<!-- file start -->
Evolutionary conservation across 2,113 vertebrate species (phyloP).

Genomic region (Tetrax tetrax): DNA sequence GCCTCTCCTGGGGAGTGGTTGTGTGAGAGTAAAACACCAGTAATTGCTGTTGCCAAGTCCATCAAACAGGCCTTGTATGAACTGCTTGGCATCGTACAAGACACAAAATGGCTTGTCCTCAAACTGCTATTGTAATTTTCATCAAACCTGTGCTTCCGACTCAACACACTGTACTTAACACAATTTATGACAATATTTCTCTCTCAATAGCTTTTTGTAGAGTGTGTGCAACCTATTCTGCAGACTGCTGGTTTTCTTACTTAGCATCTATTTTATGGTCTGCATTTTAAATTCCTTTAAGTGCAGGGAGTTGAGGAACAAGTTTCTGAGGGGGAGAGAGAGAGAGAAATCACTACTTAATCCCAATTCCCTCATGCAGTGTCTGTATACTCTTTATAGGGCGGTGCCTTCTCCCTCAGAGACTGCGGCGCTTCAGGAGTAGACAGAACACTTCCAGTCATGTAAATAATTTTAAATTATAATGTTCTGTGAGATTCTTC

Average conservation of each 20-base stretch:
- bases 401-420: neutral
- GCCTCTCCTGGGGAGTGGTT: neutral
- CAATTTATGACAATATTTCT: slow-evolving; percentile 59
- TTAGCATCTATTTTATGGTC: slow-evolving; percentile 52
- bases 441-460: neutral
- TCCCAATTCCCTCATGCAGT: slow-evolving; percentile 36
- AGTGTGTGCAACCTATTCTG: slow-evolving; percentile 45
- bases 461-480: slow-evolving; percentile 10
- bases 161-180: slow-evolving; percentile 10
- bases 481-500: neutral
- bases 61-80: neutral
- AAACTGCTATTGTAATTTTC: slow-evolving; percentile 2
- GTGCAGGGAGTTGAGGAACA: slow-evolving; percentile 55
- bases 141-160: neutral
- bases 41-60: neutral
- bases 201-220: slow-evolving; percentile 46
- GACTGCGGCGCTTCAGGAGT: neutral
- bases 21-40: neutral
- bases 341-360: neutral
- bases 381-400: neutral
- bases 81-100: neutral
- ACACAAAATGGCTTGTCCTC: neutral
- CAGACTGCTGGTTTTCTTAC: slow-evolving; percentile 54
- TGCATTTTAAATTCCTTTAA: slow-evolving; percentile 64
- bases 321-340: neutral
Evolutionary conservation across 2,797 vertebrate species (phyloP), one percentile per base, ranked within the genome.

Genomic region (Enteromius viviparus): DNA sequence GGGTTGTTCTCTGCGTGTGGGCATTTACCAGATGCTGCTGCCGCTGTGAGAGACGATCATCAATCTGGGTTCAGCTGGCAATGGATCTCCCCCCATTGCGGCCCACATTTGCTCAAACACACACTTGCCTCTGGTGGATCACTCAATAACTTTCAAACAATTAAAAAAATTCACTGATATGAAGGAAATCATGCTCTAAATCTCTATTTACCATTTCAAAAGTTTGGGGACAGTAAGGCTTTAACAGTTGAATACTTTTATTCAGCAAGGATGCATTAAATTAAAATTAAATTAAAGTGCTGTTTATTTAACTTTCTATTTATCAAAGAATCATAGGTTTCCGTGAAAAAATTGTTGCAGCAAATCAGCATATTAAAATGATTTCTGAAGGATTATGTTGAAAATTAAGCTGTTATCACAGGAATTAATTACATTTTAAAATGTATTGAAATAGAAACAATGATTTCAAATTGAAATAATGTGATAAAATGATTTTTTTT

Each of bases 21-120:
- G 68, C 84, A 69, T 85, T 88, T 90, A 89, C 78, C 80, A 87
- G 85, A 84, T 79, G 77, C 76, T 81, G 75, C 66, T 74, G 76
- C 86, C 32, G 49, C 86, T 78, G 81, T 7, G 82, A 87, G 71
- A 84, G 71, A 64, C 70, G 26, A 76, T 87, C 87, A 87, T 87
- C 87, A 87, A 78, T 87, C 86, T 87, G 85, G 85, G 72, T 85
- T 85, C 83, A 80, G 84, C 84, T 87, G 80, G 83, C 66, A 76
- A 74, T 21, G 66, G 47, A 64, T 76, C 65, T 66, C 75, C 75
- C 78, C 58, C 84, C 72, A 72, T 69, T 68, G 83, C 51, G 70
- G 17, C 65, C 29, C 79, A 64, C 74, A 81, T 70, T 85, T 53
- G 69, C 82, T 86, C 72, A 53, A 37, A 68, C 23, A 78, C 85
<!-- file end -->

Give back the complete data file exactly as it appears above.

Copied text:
Evolutionary conservation across 2,113 vertebrate species (phyloP).

Genomic region (Tetrax tetrax): DNA sequence GCCTCTCCTGGGGAGTGGTTGTGTGAGAGTAAAACACCAGTAATTGCTGTTGCCAAGTCCATCAAACAGGCCTTGTATGAACTGCTTGGCATCGTACAAGACACAAAATGGCTTGTCCTCAAACTGCTATTGTAATTTTCATCAAACCTGTGCTTCCGACTCAACACACTGTACTTAACACAATTTATGACAATATTTCTCTCTCAATAGCTTTTTGTAGAGTGTGTGCAACCTATTCTGCAGACTGCTGGTTTTCTTACTTAGCATCTATTTTATGGTCTGCATTTTAAATTCCTTTAAGTGCAGGGAGTTGAGGAACAAGTTTCTGAGGGGGAGAGAGAGAGAGAAATCACTACTTAATCCCAATTCCCTCATGCAGTGTCTGTATACTCTTTATAGGGCGGTGCCTTCTCCCTCAGAGACTGCGGCGCTTCAGGAGTAGACAGAACACTTCCAGTCATGTAAATAATTTTAAATTATAATGTTCTGTGAGATTCTTC

Average conservation of each 20-base stretch:
- bases 401-420: neutral
- GCCTCTCCTGGGGAGTGGTT: neutral
- CAATTTATGACAATATTTCT: slow-evolving; percentile 59
- TTAGCATCTATTTTATGGTC: slow-evolving; percentile 52
- bases 441-460: neutral
- TCCCAATTCCCTCATGCAGT: slow-evolving; percentile 36
- AGTGTGTGCAACCTATTCTG: slow-evolving; percentile 45
- bases 461-480: slow-evolving; percentile 10
- bases 161-180: slow-evolving; percentile 10
- bases 481-500: neutral
- bases 61-80: neutral
- AAACTGCTATTGTAATTTTC: slow-evolving; percentile 2
- GTGCAGGGAGTTGAGGAACA: slow-evolving; percentile 55
- bases 141-160: neutral
- bases 41-60: neutral
- bases 201-220: slow-evolving; percentile 46
- GACTGCGGCGCTTCAGGAGT: neutral
- bases 21-40: neutral
- bases 341-360: neutral
- bases 381-400: neutral
- bases 81-100: neutral
- ACACAAAATGGCTTGTCCTC: neutral
- CAGACTGCTGGTTTTCTTAC: slow-evolving; percentile 54
- TGCATTTTAAATTCCTTTAA: slow-evolving; percentile 64
- bases 321-340: neutral
Evolutionary conservation across 2,797 vertebrate species (phyloP), one percentile per base, ranked within the genome.

Genomic region (Enteromius viviparus): DNA sequence GGGTTGTTCTCTGCGTGTGGGCATTTACCAGATGCTGCTGCCGCTGTGAGAGACGATCATCAATCTGGGTTCAGCTGGCAATGGATCTCCCCCCATTGCGGCCCACATTTGCTCAAACACACACTTGCCTCTGGTGGATCACTCAATAACTTTCAAACAATTAAAAAAATTCACTGATATGAAGGAAATCATGCTCTAAATCTCTATTTACCATTTCAAAAGTTTGGGGACAGTAAGGCTTTAACAGTTGAATACTTTTATTCAGCAAGGATGCATTAAATTAAAATTAAATTAAAGTGCTGTTTATTTAACTTTCTATTTATCAAAGAATCATAGGTTTCCGTGAAAAAATTGTTGCAGCAAATCAGCATATTAAAATGATTTCTGAAGGATTATGTTGAAAATTAAGCTGTTATCACAGGAATTAATTACATTTTAAAATGTATTGAAATAGAAACAATGATTTCAAATTGAAATAATGTGATAAAATGATTTTTTTT

Each of bases 21-120:
- G 68, C 84, A 69, T 85, T 88, T 90, A 89, C 78, C 80, A 87
- G 85, A 84, T 79, G 77, C 76, T 81, G 75, C 66, T 74, G 76
- C 86, C 32, G 49, C 86, T 78, G 81, T 7, G 82, A 87, G 71
- A 84, G 71, A 64, C 70, G 26, A 76, T 87, C 87, A 87, T 87
- C 87, A 87, A 78, T 87, C 86, T 87, G 85, G 85, G 72, T 85
- T 85, C 83, A 80, G 84, C 84, T 87, G 80, G 83, C 66, A 76
- A 74, T 21, G 66, G 47, A 64, T 76, C 65, T 66, C 75, C 75
- C 78, C 58, C 84, C 72, A 72, T 69, T 68, G 83, C 51, G 70
- G 17, C 65, C 29, C 79, A 64, C 74, A 81, T 70, T 85, T 53
- G 69, C 82, T 86, C 72, A 53, A 37, A 68, C 23, A 78, C 85